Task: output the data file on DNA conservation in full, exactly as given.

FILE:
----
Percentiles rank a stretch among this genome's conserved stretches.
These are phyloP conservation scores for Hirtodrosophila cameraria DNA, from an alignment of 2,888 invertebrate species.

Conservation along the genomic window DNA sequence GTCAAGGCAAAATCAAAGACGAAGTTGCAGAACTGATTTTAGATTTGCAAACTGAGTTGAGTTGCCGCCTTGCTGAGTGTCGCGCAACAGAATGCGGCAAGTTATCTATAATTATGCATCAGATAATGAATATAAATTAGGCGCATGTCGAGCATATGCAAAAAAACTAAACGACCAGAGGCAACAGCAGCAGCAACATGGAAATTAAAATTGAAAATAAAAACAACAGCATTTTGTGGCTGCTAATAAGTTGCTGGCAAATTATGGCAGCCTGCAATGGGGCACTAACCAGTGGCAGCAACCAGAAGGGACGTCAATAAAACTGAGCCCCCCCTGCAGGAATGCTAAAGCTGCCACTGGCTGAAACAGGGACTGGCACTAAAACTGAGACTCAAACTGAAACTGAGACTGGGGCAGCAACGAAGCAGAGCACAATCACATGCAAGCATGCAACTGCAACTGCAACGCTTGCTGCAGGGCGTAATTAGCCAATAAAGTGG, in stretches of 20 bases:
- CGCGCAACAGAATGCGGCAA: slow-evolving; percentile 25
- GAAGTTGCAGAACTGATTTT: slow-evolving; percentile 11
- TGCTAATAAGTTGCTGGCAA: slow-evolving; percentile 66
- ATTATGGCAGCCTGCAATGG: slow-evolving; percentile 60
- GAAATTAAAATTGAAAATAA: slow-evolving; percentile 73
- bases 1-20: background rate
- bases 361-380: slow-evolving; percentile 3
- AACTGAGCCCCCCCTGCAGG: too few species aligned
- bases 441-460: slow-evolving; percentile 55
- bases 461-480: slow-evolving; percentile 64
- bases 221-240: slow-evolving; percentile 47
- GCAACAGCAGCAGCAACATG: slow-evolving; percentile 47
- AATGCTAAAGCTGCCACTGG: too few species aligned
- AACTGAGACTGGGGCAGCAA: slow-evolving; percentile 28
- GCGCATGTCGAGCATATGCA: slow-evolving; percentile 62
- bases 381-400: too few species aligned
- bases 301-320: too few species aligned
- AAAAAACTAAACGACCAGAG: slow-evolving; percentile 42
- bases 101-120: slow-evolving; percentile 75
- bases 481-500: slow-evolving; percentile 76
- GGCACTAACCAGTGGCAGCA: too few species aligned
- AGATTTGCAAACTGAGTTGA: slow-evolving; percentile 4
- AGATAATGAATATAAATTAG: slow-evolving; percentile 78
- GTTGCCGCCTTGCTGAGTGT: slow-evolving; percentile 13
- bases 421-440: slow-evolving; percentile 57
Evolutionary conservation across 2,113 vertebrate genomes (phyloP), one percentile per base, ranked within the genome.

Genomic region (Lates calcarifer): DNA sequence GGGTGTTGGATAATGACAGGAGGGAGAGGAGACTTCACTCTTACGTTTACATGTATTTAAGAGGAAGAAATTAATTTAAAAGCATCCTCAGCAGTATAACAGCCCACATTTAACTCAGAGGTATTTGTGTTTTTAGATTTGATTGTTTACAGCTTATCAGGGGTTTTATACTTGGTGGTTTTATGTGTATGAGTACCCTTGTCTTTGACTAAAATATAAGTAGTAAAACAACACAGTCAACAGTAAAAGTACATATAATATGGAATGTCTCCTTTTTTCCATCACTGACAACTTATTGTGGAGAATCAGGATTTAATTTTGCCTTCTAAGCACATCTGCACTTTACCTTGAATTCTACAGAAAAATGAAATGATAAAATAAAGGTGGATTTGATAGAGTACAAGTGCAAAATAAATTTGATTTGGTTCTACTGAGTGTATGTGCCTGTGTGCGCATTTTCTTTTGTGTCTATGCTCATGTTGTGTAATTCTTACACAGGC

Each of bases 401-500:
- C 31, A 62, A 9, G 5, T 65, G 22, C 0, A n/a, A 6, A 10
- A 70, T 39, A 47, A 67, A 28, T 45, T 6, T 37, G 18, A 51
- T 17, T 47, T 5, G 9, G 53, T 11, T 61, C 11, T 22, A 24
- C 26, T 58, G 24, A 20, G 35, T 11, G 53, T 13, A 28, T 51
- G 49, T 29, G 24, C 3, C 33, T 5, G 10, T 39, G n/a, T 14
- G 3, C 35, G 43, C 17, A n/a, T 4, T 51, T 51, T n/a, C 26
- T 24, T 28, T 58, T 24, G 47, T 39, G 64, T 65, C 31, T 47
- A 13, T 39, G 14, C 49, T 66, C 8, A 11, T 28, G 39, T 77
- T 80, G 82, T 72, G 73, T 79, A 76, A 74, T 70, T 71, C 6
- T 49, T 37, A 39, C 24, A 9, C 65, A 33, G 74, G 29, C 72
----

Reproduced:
Percentiles rank a stretch among this genome's conserved stretches.
These are phyloP conservation scores for Hirtodrosophila cameraria DNA, from an alignment of 2,888 invertebrate species.

Conservation along the genomic window DNA sequence GTCAAGGCAAAATCAAAGACGAAGTTGCAGAACTGATTTTAGATTTGCAAACTGAGTTGAGTTGCCGCCTTGCTGAGTGTCGCGCAACAGAATGCGGCAAGTTATCTATAATTATGCATCAGATAATGAATATAAATTAGGCGCATGTCGAGCATATGCAAAAAAACTAAACGACCAGAGGCAACAGCAGCAGCAACATGGAAATTAAAATTGAAAATAAAAACAACAGCATTTTGTGGCTGCTAATAAGTTGCTGGCAAATTATGGCAGCCTGCAATGGGGCACTAACCAGTGGCAGCAACCAGAAGGGACGTCAATAAAACTGAGCCCCCCCTGCAGGAATGCTAAAGCTGCCACTGGCTGAAACAGGGACTGGCACTAAAACTGAGACTCAAACTGAAACTGAGACTGGGGCAGCAACGAAGCAGAGCACAATCACATGCAAGCATGCAACTGCAACTGCAACGCTTGCTGCAGGGCGTAATTAGCCAATAAAGTGG, in stretches of 20 bases:
- CGCGCAACAGAATGCGGCAA: slow-evolving; percentile 25
- GAAGTTGCAGAACTGATTTT: slow-evolving; percentile 11
- TGCTAATAAGTTGCTGGCAA: slow-evolving; percentile 66
- ATTATGGCAGCCTGCAATGG: slow-evolving; percentile 60
- GAAATTAAAATTGAAAATAA: slow-evolving; percentile 73
- bases 1-20: background rate
- bases 361-380: slow-evolving; percentile 3
- AACTGAGCCCCCCCTGCAGG: too few species aligned
- bases 441-460: slow-evolving; percentile 55
- bases 461-480: slow-evolving; percentile 64
- bases 221-240: slow-evolving; percentile 47
- GCAACAGCAGCAGCAACATG: slow-evolving; percentile 47
- AATGCTAAAGCTGCCACTGG: too few species aligned
- AACTGAGACTGGGGCAGCAA: slow-evolving; percentile 28
- GCGCATGTCGAGCATATGCA: slow-evolving; percentile 62
- bases 381-400: too few species aligned
- bases 301-320: too few species aligned
- AAAAAACTAAACGACCAGAG: slow-evolving; percentile 42
- bases 101-120: slow-evolving; percentile 75
- bases 481-500: slow-evolving; percentile 76
- GGCACTAACCAGTGGCAGCA: too few species aligned
- AGATTTGCAAACTGAGTTGA: slow-evolving; percentile 4
- AGATAATGAATATAAATTAG: slow-evolving; percentile 78
- GTTGCCGCCTTGCTGAGTGT: slow-evolving; percentile 13
- bases 421-440: slow-evolving; percentile 57
Evolutionary conservation across 2,113 vertebrate genomes (phyloP), one percentile per base, ranked within the genome.

Genomic region (Lates calcarifer): DNA sequence GGGTGTTGGATAATGACAGGAGGGAGAGGAGACTTCACTCTTACGTTTACATGTATTTAAGAGGAAGAAATTAATTTAAAAGCATCCTCAGCAGTATAACAGCCCACATTTAACTCAGAGGTATTTGTGTTTTTAGATTTGATTGTTTACAGCTTATCAGGGGTTTTATACTTGGTGGTTTTATGTGTATGAGTACCCTTGTCTTTGACTAAAATATAAGTAGTAAAACAACACAGTCAACAGTAAAAGTACATATAATATGGAATGTCTCCTTTTTTCCATCACTGACAACTTATTGTGGAGAATCAGGATTTAATTTTGCCTTCTAAGCACATCTGCACTTTACCTTGAATTCTACAGAAAAATGAAATGATAAAATAAAGGTGGATTTGATAGAGTACAAGTGCAAAATAAATTTGATTTGGTTCTACTGAGTGTATGTGCCTGTGTGCGCATTTTCTTTTGTGTCTATGCTCATGTTGTGTAATTCTTACACAGGC

Each of bases 401-500:
- C 31, A 62, A 9, G 5, T 65, G 22, C 0, A n/a, A 6, A 10
- A 70, T 39, A 47, A 67, A 28, T 45, T 6, T 37, G 18, A 51
- T 17, T 47, T 5, G 9, G 53, T 11, T 61, C 11, T 22, A 24
- C 26, T 58, G 24, A 20, G 35, T 11, G 53, T 13, A 28, T 51
- G 49, T 29, G 24, C 3, C 33, T 5, G 10, T 39, G n/a, T 14
- G 3, C 35, G 43, C 17, A n/a, T 4, T 51, T 51, T n/a, C 26
- T 24, T 28, T 58, T 24, G 47, T 39, G 64, T 65, C 31, T 47
- A 13, T 39, G 14, C 49, T 66, C 8, A 11, T 28, G 39, T 77
- T 80, G 82, T 72, G 73, T 79, A 76, A 74, T 70, T 71, C 6
- T 49, T 37, A 39, C 24, A 9, C 65, A 33, G 74, G 29, C 72